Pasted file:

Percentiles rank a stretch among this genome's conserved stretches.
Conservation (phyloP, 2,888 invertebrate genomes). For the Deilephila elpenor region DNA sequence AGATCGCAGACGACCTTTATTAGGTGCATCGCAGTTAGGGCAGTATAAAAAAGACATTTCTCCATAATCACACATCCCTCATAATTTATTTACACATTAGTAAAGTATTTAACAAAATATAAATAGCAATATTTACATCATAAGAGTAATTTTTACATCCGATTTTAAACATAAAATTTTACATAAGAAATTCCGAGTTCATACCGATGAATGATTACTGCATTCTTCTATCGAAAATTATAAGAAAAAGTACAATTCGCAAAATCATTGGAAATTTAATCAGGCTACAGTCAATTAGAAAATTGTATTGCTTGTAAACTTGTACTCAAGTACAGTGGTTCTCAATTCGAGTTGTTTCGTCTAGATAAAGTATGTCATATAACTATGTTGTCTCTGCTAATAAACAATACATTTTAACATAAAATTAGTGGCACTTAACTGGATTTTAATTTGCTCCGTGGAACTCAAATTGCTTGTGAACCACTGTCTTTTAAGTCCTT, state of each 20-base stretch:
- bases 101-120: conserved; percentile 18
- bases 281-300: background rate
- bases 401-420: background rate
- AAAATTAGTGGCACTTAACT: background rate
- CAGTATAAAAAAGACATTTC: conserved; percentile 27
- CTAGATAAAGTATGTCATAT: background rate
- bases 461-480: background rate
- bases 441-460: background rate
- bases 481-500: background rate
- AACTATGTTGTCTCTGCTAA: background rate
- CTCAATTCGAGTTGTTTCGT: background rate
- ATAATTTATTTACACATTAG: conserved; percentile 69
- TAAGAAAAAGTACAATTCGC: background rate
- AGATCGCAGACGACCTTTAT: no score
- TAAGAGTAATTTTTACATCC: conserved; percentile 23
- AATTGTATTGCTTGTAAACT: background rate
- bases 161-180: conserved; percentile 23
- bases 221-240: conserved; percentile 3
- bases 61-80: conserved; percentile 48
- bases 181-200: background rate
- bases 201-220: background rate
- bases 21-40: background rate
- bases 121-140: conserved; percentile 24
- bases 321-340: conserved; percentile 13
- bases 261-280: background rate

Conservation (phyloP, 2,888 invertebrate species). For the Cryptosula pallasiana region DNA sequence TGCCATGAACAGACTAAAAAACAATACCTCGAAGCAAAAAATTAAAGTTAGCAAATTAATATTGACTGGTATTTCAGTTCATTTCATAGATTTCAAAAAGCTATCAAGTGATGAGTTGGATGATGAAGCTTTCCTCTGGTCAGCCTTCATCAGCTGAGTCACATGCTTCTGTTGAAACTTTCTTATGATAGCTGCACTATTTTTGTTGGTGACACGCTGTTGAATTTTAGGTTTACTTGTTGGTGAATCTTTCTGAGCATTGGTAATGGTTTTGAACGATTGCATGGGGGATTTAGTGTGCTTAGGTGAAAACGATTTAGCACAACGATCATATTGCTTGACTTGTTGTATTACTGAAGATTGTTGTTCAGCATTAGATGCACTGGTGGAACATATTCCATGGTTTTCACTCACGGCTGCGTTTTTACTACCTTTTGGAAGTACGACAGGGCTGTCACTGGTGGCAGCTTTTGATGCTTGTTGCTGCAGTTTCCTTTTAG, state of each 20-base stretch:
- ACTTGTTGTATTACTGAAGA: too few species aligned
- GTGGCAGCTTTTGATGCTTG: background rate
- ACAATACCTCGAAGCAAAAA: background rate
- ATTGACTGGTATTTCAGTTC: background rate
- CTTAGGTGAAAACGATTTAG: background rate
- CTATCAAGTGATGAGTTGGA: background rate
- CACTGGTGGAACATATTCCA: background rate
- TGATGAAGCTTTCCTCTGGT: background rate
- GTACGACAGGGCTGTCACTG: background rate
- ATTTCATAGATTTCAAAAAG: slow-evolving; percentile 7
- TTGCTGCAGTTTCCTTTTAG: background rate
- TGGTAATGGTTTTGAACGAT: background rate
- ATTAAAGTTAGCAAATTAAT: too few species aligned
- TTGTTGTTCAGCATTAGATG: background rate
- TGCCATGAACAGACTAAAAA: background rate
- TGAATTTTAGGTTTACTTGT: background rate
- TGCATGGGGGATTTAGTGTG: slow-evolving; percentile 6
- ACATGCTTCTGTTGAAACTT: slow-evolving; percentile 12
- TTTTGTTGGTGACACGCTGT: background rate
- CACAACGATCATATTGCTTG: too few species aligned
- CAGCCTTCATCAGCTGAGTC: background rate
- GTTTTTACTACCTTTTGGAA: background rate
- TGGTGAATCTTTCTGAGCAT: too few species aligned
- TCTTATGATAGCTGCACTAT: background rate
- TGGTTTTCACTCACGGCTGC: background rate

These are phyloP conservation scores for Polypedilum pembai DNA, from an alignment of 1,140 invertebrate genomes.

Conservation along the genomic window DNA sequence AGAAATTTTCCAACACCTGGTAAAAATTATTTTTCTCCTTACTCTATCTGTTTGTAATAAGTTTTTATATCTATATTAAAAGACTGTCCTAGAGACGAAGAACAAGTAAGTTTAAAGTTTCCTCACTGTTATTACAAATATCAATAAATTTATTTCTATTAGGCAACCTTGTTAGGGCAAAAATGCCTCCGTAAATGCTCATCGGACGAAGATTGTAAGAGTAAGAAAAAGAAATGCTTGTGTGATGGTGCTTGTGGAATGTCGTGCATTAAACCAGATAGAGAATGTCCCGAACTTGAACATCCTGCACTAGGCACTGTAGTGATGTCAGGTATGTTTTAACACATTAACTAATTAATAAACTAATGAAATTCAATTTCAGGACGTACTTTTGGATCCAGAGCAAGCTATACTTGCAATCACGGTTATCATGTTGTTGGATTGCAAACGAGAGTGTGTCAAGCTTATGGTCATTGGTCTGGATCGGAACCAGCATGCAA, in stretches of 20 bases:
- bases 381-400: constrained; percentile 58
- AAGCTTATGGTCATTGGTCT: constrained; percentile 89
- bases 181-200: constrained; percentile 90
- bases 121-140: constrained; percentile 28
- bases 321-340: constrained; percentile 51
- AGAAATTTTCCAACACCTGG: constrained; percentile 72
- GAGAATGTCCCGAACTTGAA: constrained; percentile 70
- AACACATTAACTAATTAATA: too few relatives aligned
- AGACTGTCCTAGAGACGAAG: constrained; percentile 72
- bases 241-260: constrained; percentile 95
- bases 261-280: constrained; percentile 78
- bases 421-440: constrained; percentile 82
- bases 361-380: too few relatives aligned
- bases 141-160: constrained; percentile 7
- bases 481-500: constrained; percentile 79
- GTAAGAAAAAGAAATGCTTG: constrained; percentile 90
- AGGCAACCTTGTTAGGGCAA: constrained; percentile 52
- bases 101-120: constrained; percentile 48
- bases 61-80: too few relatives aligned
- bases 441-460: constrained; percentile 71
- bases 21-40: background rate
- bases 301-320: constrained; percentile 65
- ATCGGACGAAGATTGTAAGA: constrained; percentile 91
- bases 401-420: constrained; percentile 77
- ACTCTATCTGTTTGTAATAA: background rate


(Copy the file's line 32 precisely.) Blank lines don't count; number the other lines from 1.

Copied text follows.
- ATTGACTGGTATTTCAGTTC: background rate